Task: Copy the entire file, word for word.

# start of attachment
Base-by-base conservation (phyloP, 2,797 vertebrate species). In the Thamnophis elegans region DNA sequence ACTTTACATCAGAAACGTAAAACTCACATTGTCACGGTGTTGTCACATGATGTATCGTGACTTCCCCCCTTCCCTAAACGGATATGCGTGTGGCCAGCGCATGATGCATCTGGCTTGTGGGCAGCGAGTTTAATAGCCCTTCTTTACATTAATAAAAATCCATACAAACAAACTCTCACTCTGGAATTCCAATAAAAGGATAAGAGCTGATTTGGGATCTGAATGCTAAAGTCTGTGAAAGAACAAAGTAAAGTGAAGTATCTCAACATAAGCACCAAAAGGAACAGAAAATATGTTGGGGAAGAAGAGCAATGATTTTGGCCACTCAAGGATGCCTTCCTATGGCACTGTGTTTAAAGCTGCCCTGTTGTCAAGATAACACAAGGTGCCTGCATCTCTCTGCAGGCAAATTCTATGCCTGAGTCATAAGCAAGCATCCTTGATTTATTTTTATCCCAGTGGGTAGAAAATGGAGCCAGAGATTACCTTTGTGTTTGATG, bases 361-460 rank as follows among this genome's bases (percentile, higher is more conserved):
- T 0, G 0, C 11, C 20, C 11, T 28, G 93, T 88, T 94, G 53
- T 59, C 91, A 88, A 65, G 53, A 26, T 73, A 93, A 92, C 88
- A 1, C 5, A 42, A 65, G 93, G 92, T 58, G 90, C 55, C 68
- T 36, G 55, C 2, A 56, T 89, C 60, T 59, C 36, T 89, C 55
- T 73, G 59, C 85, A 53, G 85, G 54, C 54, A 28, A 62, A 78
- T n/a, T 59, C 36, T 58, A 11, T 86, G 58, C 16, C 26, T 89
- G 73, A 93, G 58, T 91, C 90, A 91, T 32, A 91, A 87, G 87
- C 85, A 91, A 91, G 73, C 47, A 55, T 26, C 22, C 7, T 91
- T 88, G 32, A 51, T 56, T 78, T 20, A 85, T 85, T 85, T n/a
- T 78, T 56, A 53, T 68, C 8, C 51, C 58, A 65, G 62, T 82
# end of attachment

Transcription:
Base-by-base conservation (phyloP, 2,797 vertebrate species). In the Thamnophis elegans region DNA sequence ACTTTACATCAGAAACGTAAAACTCACATTGTCACGGTGTTGTCACATGATGTATCGTGACTTCCCCCCTTCCCTAAACGGATATGCGTGTGGCCAGCGCATGATGCATCTGGCTTGTGGGCAGCGAGTTTAATAGCCCTTCTTTACATTAATAAAAATCCATACAAACAAACTCTCACTCTGGAATTCCAATAAAAGGATAAGAGCTGATTTGGGATCTGAATGCTAAAGTCTGTGAAAGAACAAAGTAAAGTGAAGTATCTCAACATAAGCACCAAAAGGAACAGAAAATATGTTGGGGAAGAAGAGCAATGATTTTGGCCACTCAAGGATGCCTTCCTATGGCACTGTGTTTAAAGCTGCCCTGTTGTCAAGATAACACAAGGTGCCTGCATCTCTCTGCAGGCAAATTCTATGCCTGAGTCATAAGCAAGCATCCTTGATTTATTTTTATCCCAGTGGGTAGAAAATGGAGCCAGAGATTACCTTTGTGTTTGATG, bases 361-460 rank as follows among this genome's bases (percentile, higher is more conserved):
- T 0, G 0, C 11, C 20, C 11, T 28, G 93, T 88, T 94, G 53
- T 59, C 91, A 88, A 65, G 53, A 26, T 73, A 93, A 92, C 88
- A 1, C 5, A 42, A 65, G 93, G 92, T 58, G 90, C 55, C 68
- T 36, G 55, C 2, A 56, T 89, C 60, T 59, C 36, T 89, C 55
- T 73, G 59, C 85, A 53, G 85, G 54, C 54, A 28, A 62, A 78
- T n/a, T 59, C 36, T 58, A 11, T 86, G 58, C 16, C 26, T 89
- G 73, A 93, G 58, T 91, C 90, A 91, T 32, A 91, A 87, G 87
- C 85, A 91, A 91, G 73, C 47, A 55, T 26, C 22, C 7, T 91
- T 88, G 32, A 51, T 56, T 78, T 20, A 85, T 85, T 85, T n/a
- T 78, T 56, A 53, T 68, C 8, C 51, C 58, A 65, G 62, T 82